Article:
Early life experiences can have substantial influence on development and adult outcomes. The mother is a crucial component of the early life environment for humans and other primates. This project will investigate the influence of maternal glucocorticoid (GC) and behavioral signals on infant growth, behavior, and physiology in wild olive baboons (Papio anubis). Specifically, we will address three questions: What predicts variation in maternal signals? How do infants respond to maternal signals? How do infants navigate developmental trade-offs? The study will examine 40 mother-infant pairs of baboons over a 14-month period in Laikipia, Kenya. The study site provides the opportunity to compare animals that rely heavily on invasive Opuntia stricta fruits and animals that have limited access to these fruits. For groups that range in areas where O. stricta is common, its fruit has become an important component of the baboons diet, and reduced seasonal variability in food availability. The study will use photogrammetry to measure body size and growth trajectories, fecal samples to measure GC levels, and focal samples to obtain detailed information about nursing behavior, activity levels, and maternal responsiveness.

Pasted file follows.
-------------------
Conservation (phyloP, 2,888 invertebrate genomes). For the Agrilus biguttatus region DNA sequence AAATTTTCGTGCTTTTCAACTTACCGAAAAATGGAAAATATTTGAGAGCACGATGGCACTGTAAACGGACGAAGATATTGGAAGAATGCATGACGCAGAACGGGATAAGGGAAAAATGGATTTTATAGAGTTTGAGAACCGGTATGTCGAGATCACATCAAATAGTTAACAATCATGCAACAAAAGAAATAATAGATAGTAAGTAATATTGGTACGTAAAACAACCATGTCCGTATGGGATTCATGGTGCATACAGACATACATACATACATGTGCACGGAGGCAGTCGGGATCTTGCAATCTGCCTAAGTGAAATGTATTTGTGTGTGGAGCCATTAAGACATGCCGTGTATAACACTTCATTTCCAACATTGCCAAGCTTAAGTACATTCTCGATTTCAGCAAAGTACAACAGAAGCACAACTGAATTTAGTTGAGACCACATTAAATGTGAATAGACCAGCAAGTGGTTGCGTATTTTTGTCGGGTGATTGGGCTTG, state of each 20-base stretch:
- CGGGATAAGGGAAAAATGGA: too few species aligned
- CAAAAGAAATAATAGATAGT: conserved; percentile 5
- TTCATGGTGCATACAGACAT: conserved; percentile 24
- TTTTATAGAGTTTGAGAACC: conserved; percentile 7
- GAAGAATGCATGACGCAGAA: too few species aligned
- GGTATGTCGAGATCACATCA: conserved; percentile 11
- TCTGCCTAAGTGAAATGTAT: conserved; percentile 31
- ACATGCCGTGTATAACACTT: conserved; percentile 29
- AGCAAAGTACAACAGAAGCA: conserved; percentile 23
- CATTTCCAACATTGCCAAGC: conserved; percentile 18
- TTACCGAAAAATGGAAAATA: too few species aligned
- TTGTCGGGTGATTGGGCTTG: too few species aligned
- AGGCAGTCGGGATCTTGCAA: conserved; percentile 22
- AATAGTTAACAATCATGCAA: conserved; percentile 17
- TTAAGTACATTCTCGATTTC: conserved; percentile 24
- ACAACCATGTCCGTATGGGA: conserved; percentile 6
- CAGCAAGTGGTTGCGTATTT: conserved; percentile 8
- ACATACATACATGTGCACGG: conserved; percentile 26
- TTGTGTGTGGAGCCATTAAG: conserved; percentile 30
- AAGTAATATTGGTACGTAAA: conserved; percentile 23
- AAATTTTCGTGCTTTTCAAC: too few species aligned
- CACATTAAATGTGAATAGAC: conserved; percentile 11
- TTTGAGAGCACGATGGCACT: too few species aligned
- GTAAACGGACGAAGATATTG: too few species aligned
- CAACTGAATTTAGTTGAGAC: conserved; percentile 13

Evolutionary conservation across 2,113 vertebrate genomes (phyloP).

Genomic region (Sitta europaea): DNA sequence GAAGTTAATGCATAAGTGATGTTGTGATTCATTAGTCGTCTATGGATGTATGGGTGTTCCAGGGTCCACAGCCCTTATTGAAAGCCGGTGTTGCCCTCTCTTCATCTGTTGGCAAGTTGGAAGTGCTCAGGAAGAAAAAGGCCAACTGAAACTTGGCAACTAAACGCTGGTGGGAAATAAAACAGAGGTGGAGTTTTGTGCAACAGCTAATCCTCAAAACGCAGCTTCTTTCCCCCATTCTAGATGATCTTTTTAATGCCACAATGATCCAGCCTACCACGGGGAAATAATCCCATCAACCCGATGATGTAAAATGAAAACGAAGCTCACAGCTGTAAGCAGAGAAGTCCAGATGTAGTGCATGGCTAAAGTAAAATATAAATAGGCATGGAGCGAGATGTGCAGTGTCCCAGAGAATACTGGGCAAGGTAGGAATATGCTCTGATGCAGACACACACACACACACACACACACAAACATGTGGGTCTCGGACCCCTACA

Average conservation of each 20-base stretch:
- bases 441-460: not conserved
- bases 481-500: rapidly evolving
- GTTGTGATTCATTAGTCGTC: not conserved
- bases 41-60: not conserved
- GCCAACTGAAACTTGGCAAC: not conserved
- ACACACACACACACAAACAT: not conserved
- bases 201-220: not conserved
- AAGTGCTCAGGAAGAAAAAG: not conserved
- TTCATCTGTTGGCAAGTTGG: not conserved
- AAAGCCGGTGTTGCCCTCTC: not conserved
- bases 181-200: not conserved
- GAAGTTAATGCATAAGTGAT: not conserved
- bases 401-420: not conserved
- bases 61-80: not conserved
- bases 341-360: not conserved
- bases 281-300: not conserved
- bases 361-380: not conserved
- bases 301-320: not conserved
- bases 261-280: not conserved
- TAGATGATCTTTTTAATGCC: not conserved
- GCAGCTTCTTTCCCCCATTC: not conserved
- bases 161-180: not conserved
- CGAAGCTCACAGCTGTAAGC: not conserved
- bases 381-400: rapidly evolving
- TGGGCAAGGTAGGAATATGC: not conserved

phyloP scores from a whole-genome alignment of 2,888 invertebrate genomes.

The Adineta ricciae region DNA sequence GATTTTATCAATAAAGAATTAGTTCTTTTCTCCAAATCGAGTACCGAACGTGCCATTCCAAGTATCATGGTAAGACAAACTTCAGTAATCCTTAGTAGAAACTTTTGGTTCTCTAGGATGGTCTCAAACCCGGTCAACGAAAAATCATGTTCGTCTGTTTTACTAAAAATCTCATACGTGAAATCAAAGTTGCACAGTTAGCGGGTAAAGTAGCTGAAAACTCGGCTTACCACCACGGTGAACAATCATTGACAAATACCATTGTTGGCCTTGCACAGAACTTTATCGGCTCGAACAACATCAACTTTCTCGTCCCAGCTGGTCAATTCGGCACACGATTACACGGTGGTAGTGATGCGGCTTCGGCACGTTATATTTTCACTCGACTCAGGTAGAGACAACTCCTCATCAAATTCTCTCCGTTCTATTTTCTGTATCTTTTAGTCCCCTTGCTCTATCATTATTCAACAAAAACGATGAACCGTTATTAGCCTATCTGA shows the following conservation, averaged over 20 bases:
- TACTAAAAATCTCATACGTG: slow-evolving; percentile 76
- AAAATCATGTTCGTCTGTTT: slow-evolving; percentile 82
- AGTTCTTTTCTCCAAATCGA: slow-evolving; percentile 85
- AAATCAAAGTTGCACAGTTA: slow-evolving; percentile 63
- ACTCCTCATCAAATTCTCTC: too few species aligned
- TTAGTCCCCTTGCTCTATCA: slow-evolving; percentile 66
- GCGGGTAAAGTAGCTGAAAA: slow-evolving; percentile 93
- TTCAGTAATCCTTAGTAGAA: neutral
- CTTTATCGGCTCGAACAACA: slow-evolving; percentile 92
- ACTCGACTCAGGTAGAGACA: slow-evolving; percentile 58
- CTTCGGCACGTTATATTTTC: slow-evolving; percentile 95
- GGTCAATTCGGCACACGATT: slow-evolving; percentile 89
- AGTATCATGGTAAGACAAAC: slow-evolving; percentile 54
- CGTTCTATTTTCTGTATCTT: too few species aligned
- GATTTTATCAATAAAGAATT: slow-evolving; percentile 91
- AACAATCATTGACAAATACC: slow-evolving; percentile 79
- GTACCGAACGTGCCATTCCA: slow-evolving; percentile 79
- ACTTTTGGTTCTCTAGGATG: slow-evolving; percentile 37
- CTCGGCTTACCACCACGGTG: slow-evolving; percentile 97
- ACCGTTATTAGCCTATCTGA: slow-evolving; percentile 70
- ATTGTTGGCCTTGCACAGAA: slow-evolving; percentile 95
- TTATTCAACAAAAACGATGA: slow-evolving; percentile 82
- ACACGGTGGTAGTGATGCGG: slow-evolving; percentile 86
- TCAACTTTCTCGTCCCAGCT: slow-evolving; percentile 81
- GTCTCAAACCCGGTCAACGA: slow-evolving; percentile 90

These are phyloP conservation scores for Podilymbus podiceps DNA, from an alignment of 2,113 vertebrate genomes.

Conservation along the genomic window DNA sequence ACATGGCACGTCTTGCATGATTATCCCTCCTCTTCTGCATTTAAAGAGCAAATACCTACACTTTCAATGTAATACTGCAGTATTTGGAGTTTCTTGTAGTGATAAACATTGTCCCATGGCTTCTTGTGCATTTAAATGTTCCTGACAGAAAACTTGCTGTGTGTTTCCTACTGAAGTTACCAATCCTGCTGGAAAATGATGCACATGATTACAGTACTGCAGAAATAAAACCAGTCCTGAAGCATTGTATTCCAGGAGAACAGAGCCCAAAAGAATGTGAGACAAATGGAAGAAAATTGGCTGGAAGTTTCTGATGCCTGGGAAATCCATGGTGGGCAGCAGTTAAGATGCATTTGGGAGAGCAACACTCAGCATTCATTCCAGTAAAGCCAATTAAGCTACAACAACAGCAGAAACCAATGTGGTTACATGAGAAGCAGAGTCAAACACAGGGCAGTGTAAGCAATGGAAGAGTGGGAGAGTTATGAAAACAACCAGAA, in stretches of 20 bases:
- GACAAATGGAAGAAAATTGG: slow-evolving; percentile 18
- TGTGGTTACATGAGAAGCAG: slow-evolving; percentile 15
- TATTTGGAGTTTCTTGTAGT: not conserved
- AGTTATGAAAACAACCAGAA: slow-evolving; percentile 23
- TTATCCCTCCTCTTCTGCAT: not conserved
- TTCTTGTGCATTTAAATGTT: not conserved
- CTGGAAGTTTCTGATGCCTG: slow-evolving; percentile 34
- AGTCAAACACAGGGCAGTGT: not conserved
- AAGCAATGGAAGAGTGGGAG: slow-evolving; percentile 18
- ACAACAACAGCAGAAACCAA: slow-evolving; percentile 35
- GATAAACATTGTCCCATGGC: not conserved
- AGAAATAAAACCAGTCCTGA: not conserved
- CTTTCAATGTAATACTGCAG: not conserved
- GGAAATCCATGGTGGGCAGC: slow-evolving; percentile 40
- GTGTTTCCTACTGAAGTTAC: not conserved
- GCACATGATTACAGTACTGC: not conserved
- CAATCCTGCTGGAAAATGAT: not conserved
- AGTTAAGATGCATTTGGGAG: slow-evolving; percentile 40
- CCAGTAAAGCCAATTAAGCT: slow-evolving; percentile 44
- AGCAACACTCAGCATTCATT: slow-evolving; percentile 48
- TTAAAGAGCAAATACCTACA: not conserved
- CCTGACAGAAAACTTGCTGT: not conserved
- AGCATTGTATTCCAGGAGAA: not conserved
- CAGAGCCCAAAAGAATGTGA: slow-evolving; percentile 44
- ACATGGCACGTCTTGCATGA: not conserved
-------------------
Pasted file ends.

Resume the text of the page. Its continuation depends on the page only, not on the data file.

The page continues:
|Effective start/end date||9/15/17 → 8/31/19|
- National Science Foundation (NSF): $20,399.00
earning a doctorate